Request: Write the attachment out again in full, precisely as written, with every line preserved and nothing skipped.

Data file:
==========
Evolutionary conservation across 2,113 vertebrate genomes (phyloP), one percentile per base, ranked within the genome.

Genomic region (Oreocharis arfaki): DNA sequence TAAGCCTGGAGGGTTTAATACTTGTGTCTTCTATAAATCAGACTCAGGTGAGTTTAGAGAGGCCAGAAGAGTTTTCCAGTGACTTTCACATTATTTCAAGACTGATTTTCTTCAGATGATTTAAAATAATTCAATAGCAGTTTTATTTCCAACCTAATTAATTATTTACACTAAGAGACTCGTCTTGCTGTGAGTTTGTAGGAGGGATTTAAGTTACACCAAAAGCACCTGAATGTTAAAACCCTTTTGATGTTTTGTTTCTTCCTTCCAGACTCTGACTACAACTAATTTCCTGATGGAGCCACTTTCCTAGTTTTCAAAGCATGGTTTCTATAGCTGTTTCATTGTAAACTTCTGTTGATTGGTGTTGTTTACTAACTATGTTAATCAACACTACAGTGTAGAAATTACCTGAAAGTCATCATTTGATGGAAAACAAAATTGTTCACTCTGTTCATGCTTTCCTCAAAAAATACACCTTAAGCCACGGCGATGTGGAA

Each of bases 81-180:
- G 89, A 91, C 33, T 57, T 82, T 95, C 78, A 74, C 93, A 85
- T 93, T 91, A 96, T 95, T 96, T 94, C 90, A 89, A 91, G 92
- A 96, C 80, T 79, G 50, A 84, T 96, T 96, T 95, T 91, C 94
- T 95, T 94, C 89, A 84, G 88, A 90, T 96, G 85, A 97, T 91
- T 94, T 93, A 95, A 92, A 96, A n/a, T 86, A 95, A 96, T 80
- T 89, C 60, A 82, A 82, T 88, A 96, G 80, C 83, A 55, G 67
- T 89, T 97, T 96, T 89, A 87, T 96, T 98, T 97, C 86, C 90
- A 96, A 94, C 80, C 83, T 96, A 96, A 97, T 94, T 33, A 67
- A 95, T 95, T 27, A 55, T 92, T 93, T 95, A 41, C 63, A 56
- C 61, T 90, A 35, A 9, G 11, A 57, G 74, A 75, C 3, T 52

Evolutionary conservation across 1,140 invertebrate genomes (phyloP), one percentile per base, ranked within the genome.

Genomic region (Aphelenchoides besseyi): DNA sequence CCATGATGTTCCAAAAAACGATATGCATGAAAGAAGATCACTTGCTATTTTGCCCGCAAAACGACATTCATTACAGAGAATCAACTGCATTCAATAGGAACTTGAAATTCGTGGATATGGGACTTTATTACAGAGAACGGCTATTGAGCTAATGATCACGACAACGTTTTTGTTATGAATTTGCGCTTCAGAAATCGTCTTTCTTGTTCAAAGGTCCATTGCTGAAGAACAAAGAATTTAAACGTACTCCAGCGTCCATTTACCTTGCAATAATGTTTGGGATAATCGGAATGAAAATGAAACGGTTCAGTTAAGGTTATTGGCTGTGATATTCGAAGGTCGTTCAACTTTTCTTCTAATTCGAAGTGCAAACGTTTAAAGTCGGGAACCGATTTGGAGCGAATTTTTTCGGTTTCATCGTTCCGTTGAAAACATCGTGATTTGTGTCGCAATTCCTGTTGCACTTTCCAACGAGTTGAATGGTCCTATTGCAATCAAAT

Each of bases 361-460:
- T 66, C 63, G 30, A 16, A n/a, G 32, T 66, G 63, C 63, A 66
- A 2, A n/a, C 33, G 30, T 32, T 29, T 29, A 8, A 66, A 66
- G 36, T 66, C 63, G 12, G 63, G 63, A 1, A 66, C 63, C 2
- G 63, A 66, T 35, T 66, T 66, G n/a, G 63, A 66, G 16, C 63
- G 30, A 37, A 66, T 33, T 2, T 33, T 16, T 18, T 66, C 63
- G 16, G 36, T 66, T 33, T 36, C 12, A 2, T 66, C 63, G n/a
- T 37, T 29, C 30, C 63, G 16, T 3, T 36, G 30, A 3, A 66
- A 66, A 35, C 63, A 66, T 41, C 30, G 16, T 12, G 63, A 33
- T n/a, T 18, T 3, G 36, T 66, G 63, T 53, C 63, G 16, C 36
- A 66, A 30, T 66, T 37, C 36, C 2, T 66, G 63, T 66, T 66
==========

Evolutionary conservation across 2,113 vertebrate genomes (phyloP), one percentile per base, ranked within the genome.

Genomic region (Oreocharis arfaki): DNA sequence TAAGCCTGGAGGGTTTAATACTTGTGTCTTCTATAAATCAGACTCAGGTGAGTTTAGAGAGGCCAGAAGAGTTTTCCAGTGACTTTCACATTATTTCAAGACTGATTTTCTTCAGATGATTTAAAATAATTCAATAGCAGTTTTATTTCCAACCTAATTAATTATTTACACTAAGAGACTCGTCTTGCTGTGAGTTTGTAGGAGGGATTTAAGTTACACCAAAAGCACCTGAATGTTAAAACCCTTTTGATGTTTTGTTTCTTCCTTCCAGACTCTGACTACAACTAATTTCCTGATGGAGCCACTTTCCTAGTTTTCAAAGCATGGTTTCTATAGCTGTTTCATTGTAAACTTCTGTTGATTGGTGTTGTTTACTAACTATGTTAATCAACACTACAGTGTAGAAATTACCTGAAAGTCATCATTTGATGGAAAACAAAATTGTTCACTCTGTTCATGCTTTCCTCAAAAAATACACCTTAAGCCACGGCGATGTGGAA

Each of bases 81-180:
- G 89, A 91, C 33, T 57, T 82, T 95, C 78, A 74, C 93, A 85
- T 93, T 91, A 96, T 95, T 96, T 94, C 90, A 89, A 91, G 92
- A 96, C 80, T 79, G 50, A 84, T 96, T 96, T 95, T 91, C 94
- T 95, T 94, C 89, A 84, G 88, A 90, T 96, G 85, A 97, T 91
- T 94, T 93, A 95, A 92, A 96, A n/a, T 86, A 95, A 96, T 80
- T 89, C 60, A 82, A 82, T 88, A 96, G 80, C 83, A 55, G 67
- T 89, T 97, T 96, T 89, A 87, T 96, T 98, T 97, C 86, C 90
- A 96, A 94, C 80, C 83, T 96, A 96, A 97, T 94, T 33, A 67
- A 95, T 95, T 27, A 55, T 92, T 93, T 95, A 41, C 63, A 56
- C 61, T 90, A 35, A 9, G 11, A 57, G 74, A 75, C 3, T 52

Evolutionary conservation across 1,140 invertebrate genomes (phyloP), one percentile per base, ranked within the genome.

Genomic region (Aphelenchoides besseyi): DNA sequence CCATGATGTTCCAAAAAACGATATGCATGAAAGAAGATCACTTGCTATTTTGCCCGCAAAACGACATTCATTACAGAGAATCAACTGCATTCAATAGGAACTTGAAATTCGTGGATATGGGACTTTATTACAGAGAACGGCTATTGAGCTAATGATCACGACAACGTTTTTGTTATGAATTTGCGCTTCAGAAATCGTCTTTCTTGTTCAAAGGTCCATTGCTGAAGAACAAAGAATTTAAACGTACTCCAGCGTCCATTTACCTTGCAATAATGTTTGGGATAATCGGAATGAAAATGAAACGGTTCAGTTAAGGTTATTGGCTGTGATATTCGAAGGTCGTTCAACTTTTCTTCTAATTCGAAGTGCAAACGTTTAAAGTCGGGAACCGATTTGGAGCGAATTTTTTCGGTTTCATCGTTCCGTTGAAAACATCGTGATTTGTGTCGCAATTCCTGTTGCACTTTCCAACGAGTTGAATGGTCCTATTGCAATCAAAT

Each of bases 361-460:
- T 66, C 63, G 30, A 16, A n/a, G 32, T 66, G 63, C 63, A 66
- A 2, A n/a, C 33, G 30, T 32, T 29, T 29, A 8, A 66, A 66
- G 36, T 66, C 63, G 12, G 63, G 63, A 1, A 66, C 63, C 2
- G 63, A 66, T 35, T 66, T 66, G n/a, G 63, A 66, G 16, C 63
- G 30, A 37, A 66, T 33, T 2, T 33, T 16, T 18, T 66, C 63
- G 16, G 36, T 66, T 33, T 36, C 12, A 2, T 66, C 63, G n/a
- T 37, T 29, C 30, C 63, G 16, T 3, T 36, G 30, A 3, A 66
- A 66, A 35, C 63, A 66, T 41, C 30, G 16, T 12, G 63, A 33
- T n/a, T 18, T 3, G 36, T 66, G 63, T 53, C 63, G 16, C 36
- A 66, A 30, T 66, T 37, C 36, C 2, T 66, G 63, T 66, T 66